Encoder🔗

  • Stage 1 – Encoder Input Information on sequence ordering is very important. As there is no recurrence, nor convolution, this information on absolute (or relative) position of each token in a sequence is represented with use of "positional encodings" (Read more). The input for the encoder is therefore, represented as:

    • positional encodings added \(\oplus\) to
    • embedded inputs
  • \(N=6\) layers. In practice the \(N=6\) means more than 6 layers. Each of those “layers” are actually composed of two layers: position-wise FNN and one (encoder), or two (decoder), attention-based sublayers. Each of those additionally contains 4 linear projections and the attention logic. Thus, providing effectively deeper than 6 layer architecture.

    • Stage 2 – Multi-head attention
    • Stage 3 – position-wise FFN

    Stages 2 and 3 use the residual connection (thus, all employ \(d_{model}=512\)) followed by normalization layer at its output.

Thus, encoder works like this:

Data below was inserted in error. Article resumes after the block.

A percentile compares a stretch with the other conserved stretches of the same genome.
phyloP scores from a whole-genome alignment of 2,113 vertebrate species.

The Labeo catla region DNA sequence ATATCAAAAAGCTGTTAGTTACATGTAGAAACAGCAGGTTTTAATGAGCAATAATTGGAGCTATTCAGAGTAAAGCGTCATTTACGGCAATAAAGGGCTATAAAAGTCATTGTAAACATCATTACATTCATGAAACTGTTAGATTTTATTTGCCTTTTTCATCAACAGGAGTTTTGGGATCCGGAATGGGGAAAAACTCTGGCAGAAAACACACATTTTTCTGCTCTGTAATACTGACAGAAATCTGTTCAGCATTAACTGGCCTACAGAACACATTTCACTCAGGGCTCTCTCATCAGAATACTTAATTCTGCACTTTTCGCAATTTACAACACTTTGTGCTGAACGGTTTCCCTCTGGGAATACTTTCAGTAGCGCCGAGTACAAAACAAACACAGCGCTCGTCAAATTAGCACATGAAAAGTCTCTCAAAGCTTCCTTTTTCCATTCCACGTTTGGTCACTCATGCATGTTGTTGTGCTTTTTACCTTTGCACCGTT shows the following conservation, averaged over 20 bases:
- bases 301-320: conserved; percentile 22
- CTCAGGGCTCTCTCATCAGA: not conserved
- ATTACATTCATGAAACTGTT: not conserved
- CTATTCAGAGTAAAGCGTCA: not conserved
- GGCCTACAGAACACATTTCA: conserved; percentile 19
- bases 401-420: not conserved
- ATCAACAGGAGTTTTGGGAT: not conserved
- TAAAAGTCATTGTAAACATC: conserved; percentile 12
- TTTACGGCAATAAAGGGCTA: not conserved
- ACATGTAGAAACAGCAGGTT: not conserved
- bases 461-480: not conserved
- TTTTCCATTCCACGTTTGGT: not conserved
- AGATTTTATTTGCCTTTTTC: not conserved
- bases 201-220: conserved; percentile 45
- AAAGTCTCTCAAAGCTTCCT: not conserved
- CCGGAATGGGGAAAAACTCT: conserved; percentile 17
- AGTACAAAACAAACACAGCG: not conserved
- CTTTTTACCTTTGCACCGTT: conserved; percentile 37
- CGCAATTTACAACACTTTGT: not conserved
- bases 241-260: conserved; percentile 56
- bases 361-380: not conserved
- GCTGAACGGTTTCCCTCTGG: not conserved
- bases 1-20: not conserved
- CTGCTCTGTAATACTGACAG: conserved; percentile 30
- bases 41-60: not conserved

Stage1_out = Embedding512 + TokenPositionEncoding512
Stage2_out = layer_normalization(multihead_attention(Stage1_out) + Stage1_out)
Stage3_out = layer_normalization(FFN(Stage2_out) + Stage2_out)

out_enc = Stage3_out

Decoder🔗

Decoder’s architecture is similar however, it employs additional layer in Stage 3 with mask multi-head attention over encoder output.

  • Stage 1 – Decoder input The input is the output embedding, offset by one position to ensure that the prediction for position \(i\) is only dependent on positions previous to/less than \(i\).

  • Stage 2 Masked Multi-head attention Modified to prevent positions to attend to subsequent positions.

Stages 2, 3 and 4 also use the residual connection followed by normalization layer at its output.

The details of each mechanism applied in the mentioned layers is more elaborated in following section.

Put together decoder works as follows:

Stage1_out = OutputEmbedding512 + TokenPositionEncoding512

Stage2_Mask = masked_multihead_attention(Stage1_out)
Stage2_Norm1 = layer_normalization(Stage2_Mask) + Stage1_out
Stage2_Multi = multihead_attention(Stage2_Norm1 + out_enc) +  Stage2_Norm1
Stage2_Norm2 = layer_normalization(Stage2_Multi) + Stage2_Multi

Stage3_FNN = FNN(Stage2_Norm2)
Stage3_Norm = layer_normalization(Stage3_FNN) + Stage2_Norm2

out_dec = Stage3_Norm

Mechanisms used to compose Transformer architecture🔗

There are couple types of layers that transformer consists of. Their details are depict in following sections.

Positional Encoding – PE🔗